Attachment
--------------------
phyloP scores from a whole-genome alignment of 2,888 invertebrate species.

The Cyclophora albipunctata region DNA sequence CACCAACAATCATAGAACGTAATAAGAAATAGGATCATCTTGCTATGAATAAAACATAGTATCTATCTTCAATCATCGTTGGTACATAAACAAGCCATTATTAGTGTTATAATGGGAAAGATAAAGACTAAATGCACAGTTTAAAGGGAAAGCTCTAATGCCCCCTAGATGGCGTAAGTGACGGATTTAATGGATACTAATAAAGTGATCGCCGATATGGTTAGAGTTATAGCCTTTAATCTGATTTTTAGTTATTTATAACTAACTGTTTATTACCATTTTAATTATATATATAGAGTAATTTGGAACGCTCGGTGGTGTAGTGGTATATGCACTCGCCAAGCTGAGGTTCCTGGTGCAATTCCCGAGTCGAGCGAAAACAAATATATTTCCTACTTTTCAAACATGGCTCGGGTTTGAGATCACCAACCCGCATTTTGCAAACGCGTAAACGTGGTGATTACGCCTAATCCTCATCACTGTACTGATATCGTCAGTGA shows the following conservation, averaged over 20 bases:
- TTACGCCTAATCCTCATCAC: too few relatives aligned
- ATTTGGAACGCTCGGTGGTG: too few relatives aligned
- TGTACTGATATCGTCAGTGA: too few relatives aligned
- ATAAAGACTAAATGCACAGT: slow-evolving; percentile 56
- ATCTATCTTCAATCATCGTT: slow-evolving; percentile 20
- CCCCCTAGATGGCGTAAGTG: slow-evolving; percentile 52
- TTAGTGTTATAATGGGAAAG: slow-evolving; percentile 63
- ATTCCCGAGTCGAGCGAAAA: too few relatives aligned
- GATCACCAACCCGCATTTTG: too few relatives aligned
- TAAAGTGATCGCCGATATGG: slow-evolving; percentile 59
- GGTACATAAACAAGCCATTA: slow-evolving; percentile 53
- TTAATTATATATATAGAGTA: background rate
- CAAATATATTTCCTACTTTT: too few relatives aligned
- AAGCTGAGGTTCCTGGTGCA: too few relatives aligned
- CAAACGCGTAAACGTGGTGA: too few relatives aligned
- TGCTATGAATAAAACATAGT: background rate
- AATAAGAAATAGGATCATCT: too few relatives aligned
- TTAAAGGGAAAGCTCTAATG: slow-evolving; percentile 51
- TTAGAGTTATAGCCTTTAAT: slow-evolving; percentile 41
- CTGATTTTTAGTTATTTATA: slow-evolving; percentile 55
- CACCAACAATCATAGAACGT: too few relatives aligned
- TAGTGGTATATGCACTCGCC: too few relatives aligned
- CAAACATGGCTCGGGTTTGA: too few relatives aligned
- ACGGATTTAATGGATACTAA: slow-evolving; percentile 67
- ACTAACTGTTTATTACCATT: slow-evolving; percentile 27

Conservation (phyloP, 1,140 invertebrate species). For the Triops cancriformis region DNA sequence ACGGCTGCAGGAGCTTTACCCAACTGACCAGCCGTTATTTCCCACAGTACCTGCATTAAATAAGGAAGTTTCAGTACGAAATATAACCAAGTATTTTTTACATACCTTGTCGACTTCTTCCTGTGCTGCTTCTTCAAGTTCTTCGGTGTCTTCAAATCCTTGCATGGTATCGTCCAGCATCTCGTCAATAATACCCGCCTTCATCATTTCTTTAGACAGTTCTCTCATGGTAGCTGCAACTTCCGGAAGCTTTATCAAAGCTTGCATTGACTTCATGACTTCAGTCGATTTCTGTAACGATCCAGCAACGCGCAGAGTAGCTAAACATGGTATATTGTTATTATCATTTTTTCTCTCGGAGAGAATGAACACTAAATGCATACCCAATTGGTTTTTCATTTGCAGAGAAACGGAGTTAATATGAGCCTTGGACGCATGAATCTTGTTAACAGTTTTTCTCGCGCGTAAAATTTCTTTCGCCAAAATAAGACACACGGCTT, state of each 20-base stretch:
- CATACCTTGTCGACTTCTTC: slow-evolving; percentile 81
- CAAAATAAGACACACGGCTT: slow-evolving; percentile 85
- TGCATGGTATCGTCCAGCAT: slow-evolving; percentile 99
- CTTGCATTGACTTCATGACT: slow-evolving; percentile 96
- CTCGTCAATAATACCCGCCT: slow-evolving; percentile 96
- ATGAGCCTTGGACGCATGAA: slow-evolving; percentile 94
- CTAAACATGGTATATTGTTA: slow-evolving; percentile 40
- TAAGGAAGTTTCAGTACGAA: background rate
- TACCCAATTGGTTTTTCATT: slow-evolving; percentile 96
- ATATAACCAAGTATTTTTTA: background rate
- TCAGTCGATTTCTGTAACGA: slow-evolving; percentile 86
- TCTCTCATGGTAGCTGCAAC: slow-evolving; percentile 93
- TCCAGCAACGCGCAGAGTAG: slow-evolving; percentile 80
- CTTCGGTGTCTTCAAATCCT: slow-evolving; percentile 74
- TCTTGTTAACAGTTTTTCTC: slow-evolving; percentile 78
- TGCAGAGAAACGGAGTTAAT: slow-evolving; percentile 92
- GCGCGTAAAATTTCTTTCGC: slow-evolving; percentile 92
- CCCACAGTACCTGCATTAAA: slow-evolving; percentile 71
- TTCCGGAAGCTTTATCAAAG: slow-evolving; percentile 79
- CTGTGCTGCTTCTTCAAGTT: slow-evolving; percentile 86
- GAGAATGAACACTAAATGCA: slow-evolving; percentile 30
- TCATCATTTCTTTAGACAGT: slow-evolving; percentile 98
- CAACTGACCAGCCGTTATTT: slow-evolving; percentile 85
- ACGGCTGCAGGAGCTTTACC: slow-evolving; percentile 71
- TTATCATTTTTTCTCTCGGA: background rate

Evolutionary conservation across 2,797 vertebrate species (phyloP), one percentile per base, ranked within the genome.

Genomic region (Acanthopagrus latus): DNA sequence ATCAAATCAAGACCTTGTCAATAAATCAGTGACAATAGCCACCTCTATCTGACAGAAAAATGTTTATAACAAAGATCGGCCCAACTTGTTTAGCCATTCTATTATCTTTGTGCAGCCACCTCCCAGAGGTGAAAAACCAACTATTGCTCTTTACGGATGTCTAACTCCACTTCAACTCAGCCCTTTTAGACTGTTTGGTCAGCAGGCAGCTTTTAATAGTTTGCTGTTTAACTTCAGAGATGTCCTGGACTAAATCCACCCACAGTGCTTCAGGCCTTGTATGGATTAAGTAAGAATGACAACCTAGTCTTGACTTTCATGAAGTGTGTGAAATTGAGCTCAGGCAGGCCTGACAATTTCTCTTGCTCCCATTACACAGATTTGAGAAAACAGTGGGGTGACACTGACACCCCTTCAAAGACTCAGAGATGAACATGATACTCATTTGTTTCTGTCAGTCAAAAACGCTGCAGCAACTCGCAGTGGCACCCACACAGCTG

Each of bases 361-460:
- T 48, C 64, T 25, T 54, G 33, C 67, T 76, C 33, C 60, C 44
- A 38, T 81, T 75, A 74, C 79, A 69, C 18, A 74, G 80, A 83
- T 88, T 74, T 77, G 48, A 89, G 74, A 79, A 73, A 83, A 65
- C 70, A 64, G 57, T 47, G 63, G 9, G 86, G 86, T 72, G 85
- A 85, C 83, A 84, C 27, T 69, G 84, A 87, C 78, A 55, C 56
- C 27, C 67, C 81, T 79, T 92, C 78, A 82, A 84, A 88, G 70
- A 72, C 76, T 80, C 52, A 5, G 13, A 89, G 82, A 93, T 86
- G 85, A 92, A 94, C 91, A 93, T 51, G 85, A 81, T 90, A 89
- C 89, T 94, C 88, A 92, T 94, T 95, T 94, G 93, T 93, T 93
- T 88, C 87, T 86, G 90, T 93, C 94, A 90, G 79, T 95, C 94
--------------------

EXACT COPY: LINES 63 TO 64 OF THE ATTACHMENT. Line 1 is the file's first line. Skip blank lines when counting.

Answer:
- A 72, C 76, T 80, C 52, A 5, G 13, A 89, G 82, A 93, T 86
- G 85, A 92, A 94, C 91, A 93, T 51, G 85, A 81, T 90, A 89